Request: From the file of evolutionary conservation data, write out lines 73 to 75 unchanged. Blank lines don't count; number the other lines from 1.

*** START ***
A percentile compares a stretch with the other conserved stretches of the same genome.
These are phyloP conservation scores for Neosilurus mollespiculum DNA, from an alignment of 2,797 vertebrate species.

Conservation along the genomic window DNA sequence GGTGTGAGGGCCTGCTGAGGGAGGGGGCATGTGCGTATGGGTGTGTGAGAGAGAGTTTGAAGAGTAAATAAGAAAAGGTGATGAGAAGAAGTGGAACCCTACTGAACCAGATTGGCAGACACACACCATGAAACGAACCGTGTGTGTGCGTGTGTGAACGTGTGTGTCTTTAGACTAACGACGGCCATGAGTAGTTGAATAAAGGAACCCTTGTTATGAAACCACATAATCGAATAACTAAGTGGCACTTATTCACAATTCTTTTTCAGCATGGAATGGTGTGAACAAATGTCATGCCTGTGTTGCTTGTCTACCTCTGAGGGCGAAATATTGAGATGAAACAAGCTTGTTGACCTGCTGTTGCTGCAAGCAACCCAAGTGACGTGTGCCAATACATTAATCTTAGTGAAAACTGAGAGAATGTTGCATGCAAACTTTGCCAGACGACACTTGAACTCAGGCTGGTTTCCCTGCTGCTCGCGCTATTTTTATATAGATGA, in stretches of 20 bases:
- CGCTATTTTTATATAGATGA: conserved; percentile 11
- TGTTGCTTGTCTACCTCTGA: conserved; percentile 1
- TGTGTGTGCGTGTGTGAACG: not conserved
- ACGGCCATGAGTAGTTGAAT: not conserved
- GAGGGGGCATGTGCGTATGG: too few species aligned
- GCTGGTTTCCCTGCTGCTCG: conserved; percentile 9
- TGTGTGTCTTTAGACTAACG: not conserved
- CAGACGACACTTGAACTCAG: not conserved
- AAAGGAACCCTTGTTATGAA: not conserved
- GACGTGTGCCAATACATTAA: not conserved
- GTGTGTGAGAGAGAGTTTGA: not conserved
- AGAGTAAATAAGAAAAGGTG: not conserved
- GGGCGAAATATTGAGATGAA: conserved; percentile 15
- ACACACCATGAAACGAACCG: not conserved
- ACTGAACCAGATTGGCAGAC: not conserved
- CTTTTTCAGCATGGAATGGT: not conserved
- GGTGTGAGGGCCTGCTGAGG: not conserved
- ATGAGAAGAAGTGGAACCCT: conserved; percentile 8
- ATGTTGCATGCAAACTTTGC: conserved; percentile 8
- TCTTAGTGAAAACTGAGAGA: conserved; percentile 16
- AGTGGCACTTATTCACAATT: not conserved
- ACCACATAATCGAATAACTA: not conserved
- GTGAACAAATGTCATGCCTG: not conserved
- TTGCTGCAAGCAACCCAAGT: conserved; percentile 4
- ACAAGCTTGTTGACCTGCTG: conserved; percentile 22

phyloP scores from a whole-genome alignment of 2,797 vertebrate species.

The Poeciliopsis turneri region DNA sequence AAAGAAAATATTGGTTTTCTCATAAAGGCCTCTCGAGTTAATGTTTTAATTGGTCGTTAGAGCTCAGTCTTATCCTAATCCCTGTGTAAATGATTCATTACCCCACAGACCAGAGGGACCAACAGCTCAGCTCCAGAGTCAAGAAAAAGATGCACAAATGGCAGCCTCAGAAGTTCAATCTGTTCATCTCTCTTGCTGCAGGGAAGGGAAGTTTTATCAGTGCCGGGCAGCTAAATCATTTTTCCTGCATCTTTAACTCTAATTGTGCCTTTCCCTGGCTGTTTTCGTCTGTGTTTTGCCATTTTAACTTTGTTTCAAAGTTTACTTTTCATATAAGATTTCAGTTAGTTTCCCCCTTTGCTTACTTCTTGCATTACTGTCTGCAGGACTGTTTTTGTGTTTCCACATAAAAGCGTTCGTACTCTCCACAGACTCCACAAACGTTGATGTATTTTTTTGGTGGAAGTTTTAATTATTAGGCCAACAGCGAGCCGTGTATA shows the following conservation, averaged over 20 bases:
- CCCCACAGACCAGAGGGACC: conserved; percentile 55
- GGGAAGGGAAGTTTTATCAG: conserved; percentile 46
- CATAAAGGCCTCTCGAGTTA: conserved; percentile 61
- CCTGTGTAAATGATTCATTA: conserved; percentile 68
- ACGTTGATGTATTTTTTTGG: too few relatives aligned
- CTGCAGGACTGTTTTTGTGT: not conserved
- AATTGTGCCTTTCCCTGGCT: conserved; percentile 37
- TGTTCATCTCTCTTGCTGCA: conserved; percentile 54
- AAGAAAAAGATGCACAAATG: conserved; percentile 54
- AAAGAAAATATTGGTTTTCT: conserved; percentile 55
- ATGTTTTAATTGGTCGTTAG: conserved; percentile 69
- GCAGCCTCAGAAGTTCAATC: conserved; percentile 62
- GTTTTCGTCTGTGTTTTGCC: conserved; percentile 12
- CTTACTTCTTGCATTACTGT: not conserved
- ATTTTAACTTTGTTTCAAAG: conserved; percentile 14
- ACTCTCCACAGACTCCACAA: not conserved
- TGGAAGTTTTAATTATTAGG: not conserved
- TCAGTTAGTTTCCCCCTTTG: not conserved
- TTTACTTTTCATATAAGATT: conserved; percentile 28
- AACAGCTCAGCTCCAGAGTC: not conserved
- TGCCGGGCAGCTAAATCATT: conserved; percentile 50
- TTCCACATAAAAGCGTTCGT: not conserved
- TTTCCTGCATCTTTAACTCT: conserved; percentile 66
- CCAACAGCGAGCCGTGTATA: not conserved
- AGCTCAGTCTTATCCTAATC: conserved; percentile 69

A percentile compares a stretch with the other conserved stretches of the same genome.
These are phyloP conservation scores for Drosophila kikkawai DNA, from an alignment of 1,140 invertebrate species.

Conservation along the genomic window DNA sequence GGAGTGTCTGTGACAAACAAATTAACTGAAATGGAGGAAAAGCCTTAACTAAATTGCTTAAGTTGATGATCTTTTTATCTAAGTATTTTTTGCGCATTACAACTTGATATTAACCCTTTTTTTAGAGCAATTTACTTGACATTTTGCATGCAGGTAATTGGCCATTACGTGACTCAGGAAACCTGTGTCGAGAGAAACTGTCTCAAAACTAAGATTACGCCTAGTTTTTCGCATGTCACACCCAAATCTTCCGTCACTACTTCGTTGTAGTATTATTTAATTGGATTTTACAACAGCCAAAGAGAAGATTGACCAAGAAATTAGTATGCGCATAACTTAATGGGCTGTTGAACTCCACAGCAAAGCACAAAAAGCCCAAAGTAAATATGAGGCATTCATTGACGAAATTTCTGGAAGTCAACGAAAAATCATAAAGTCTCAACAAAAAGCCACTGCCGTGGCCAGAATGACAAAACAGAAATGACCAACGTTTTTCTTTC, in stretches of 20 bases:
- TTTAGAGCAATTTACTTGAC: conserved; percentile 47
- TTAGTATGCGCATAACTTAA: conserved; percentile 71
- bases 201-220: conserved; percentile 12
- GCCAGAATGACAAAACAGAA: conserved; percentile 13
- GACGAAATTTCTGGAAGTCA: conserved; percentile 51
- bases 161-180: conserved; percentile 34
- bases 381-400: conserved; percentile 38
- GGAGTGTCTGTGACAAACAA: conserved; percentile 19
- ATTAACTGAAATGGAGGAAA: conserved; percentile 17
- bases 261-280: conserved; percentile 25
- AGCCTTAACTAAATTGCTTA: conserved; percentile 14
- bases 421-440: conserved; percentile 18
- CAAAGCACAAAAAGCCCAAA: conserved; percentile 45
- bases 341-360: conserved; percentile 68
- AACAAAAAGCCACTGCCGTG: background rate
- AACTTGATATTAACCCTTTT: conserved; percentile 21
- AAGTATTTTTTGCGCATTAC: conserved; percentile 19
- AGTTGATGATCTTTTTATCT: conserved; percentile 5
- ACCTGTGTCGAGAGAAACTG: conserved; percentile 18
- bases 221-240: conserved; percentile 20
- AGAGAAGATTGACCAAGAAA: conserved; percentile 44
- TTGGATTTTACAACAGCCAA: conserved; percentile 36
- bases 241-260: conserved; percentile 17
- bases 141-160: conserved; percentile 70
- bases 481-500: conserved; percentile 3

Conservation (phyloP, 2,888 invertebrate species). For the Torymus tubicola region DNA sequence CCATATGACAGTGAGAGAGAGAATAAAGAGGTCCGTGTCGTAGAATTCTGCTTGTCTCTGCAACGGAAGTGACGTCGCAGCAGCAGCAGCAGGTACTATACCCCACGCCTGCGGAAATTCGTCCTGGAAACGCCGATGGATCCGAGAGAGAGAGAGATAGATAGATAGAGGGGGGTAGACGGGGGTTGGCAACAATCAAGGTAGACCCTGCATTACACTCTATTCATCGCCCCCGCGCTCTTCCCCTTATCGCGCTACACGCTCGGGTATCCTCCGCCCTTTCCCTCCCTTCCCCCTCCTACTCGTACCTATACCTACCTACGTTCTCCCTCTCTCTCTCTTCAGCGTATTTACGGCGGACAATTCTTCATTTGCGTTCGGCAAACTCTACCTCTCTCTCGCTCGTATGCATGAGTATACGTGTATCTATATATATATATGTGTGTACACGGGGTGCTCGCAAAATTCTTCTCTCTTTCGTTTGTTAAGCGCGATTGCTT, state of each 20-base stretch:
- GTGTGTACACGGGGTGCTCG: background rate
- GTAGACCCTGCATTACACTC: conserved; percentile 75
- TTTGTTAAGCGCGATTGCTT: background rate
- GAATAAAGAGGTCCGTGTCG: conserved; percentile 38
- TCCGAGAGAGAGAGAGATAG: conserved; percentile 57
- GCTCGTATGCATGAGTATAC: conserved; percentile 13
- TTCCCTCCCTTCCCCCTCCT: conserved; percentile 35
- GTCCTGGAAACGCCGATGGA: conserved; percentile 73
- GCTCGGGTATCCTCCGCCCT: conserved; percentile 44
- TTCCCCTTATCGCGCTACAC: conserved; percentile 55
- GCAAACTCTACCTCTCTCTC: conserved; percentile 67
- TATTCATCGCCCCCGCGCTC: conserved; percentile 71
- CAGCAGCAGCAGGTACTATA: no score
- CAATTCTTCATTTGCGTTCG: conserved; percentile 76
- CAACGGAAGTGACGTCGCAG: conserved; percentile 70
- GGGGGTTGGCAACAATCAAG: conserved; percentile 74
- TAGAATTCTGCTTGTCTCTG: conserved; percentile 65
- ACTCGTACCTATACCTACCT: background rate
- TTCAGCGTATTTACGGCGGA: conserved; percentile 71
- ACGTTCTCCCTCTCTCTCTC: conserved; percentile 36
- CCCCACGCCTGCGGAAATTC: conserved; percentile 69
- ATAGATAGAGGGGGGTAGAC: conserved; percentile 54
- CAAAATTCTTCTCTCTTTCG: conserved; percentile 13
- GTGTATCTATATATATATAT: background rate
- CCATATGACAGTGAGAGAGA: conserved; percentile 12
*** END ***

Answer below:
- AACAAAAAGCCACTGCCGTG: background rate
- AACTTGATATTAACCCTTTT: conserved; percentile 21
- AAGTATTTTTTGCGCATTAC: conserved; percentile 19